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Disorder-driven loss of phase coherence in a quasi-2D cold atom system

Figure 1: Two thin planes of cold atoms are held in an optical lattice by an array of laser beams. Still another laser beam, passed through a diffusing material, adds an element of disorder to the atoms in the form of a speckle pattern. (Courtesy of Matthew Beeler.)

A PFC-supported experiment conducted at the Joint Quantum Institute examines the role of disorder in maintaining quantum coherence. It does this by introducing disorder into a Bose-Einstein condensate of rubidium atoms held in an optical lattice to simulate the role is impurity disorder in high temperature superconductors.

In the JQI condensate, disorder consists of “speckle” delivered by laser light sent through a diffuser; the slight disorder supplied by the speckle laser ensures that the atoms retain their coordinated participation in the unified (BEC) quantum wave structure. But only up to a point. If too much speckle is added then the quantum coherence can go away.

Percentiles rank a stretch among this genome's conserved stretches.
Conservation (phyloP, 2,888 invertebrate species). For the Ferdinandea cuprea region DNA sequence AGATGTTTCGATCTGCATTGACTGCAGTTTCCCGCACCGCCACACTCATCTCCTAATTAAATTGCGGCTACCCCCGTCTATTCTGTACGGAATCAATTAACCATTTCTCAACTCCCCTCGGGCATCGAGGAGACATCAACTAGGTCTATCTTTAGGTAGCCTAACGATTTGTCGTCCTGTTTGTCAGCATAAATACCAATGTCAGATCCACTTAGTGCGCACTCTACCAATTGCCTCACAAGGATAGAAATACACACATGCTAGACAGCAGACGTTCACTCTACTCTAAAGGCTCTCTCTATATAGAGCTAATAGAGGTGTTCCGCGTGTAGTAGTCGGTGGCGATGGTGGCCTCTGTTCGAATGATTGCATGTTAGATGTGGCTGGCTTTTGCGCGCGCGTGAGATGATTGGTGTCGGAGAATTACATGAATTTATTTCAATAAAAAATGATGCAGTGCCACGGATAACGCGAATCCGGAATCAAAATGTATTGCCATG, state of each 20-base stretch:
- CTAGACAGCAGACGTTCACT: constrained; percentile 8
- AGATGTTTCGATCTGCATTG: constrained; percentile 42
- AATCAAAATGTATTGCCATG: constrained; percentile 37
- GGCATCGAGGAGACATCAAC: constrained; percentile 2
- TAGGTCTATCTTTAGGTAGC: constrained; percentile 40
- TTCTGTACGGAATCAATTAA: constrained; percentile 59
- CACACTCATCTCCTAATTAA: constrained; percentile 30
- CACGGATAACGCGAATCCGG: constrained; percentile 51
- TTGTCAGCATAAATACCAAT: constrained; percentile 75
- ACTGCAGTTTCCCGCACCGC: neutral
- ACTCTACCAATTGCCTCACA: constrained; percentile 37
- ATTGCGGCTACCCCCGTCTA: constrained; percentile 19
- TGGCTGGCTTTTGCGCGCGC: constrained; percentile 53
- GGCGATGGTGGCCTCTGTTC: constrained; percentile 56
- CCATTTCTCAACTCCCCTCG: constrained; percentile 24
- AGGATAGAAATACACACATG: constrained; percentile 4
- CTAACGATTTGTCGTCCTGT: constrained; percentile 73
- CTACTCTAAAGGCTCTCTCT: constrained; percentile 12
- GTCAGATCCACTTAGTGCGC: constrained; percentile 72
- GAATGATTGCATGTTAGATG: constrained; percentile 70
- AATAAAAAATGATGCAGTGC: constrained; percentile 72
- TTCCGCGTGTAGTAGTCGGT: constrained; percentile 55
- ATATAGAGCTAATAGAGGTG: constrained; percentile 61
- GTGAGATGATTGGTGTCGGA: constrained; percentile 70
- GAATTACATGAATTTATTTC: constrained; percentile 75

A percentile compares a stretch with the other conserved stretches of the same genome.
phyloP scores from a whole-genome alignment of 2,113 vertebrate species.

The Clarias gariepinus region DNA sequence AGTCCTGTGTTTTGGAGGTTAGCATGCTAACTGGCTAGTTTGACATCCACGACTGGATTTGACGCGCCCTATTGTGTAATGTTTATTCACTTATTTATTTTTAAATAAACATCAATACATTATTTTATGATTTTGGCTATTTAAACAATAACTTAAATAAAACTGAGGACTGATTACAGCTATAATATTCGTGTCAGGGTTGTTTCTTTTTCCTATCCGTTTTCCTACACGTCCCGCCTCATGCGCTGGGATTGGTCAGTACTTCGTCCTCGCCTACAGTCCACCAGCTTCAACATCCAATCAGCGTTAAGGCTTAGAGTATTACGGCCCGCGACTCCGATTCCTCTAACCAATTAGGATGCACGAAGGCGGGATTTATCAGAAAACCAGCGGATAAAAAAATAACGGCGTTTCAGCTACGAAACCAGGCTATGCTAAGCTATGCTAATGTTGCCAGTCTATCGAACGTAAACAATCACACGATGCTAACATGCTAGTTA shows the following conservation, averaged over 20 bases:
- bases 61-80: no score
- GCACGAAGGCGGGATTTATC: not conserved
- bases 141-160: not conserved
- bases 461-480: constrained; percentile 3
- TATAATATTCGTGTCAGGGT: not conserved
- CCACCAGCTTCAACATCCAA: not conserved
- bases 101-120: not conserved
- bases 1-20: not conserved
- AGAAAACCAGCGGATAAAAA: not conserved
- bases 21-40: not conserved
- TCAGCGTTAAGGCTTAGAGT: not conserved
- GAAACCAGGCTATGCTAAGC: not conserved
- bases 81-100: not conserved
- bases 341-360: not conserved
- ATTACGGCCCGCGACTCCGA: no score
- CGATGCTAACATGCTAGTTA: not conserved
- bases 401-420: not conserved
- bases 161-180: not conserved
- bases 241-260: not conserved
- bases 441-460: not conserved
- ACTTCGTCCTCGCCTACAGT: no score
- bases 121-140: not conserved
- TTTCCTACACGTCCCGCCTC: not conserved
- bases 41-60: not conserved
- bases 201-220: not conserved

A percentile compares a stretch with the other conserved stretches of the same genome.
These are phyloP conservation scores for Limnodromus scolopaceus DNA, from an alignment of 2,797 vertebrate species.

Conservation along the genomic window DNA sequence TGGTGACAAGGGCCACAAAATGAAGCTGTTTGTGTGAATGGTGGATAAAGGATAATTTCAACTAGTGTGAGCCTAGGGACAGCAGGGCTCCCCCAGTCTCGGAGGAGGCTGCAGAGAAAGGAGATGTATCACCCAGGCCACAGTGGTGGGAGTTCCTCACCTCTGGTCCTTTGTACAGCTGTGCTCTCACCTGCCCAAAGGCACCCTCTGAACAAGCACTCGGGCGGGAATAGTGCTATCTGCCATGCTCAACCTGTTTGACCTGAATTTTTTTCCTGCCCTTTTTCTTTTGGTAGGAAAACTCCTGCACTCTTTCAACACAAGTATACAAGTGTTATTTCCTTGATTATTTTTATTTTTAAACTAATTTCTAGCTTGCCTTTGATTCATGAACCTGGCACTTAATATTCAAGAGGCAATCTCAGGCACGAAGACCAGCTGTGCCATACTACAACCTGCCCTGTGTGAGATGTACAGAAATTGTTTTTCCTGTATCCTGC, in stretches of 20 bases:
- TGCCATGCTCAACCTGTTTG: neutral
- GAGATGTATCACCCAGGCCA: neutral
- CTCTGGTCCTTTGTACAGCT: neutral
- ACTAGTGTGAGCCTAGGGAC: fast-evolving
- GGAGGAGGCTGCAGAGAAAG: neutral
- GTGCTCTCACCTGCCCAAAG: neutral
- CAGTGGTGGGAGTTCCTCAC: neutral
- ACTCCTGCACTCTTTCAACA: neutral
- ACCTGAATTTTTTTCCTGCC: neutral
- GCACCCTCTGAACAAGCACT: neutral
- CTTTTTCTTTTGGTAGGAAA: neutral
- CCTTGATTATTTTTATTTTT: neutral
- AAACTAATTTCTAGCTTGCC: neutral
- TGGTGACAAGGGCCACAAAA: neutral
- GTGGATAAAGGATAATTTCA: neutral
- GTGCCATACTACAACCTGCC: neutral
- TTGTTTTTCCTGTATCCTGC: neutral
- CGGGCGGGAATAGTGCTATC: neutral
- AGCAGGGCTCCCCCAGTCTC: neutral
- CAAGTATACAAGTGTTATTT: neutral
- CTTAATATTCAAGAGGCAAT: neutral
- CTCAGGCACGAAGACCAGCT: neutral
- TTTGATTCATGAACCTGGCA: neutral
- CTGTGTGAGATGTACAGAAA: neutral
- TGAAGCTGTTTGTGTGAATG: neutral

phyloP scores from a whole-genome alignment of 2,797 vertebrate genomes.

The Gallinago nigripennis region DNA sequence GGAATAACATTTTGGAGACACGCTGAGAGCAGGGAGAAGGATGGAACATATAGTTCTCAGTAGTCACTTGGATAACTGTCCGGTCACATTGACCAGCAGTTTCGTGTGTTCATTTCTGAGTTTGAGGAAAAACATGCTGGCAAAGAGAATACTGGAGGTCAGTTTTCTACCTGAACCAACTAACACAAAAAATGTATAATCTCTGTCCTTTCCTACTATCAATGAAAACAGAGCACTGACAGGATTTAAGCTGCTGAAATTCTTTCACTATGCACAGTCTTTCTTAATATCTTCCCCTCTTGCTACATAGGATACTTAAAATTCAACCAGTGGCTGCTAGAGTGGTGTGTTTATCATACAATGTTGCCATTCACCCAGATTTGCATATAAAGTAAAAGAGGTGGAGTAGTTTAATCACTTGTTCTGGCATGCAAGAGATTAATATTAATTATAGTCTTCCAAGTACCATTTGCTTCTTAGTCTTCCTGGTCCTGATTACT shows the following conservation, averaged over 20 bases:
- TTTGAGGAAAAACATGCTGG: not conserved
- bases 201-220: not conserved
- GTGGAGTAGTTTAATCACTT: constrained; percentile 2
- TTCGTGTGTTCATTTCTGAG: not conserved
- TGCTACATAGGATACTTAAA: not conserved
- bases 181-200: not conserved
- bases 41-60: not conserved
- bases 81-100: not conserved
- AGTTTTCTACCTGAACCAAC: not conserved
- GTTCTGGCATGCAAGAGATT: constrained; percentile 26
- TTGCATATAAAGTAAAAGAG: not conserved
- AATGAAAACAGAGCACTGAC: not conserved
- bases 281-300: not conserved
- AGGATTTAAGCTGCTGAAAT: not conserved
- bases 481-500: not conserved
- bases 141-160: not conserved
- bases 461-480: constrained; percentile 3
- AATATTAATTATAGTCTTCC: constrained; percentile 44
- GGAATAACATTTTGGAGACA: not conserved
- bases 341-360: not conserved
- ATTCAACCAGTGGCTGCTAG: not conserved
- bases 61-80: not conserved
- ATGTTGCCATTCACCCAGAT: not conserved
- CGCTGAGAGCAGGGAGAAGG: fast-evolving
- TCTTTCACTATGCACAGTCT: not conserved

The JQI scientists make this visible. They pry their disk-shaped gas of atoms into two parallel sheets. If the atoms were in a coherent condition, their collision of the sheets (when the lasers are turned off) will result in a crisp interference pattern showing up on a video screen as a series of high-contrast dark and light stripes. If, however, the imposed disorder had been too high, resulting in a loss of coherence among the atoms, then the interference pattern will be washed out. Such patterns are observed.
 
The resultant paper reports the first direct observation of disorder causing this kind of fluctuation between phases.

Researchers
M. C. Beeler, M. E. W. Reed, T. Hong, and S. L. Rolston
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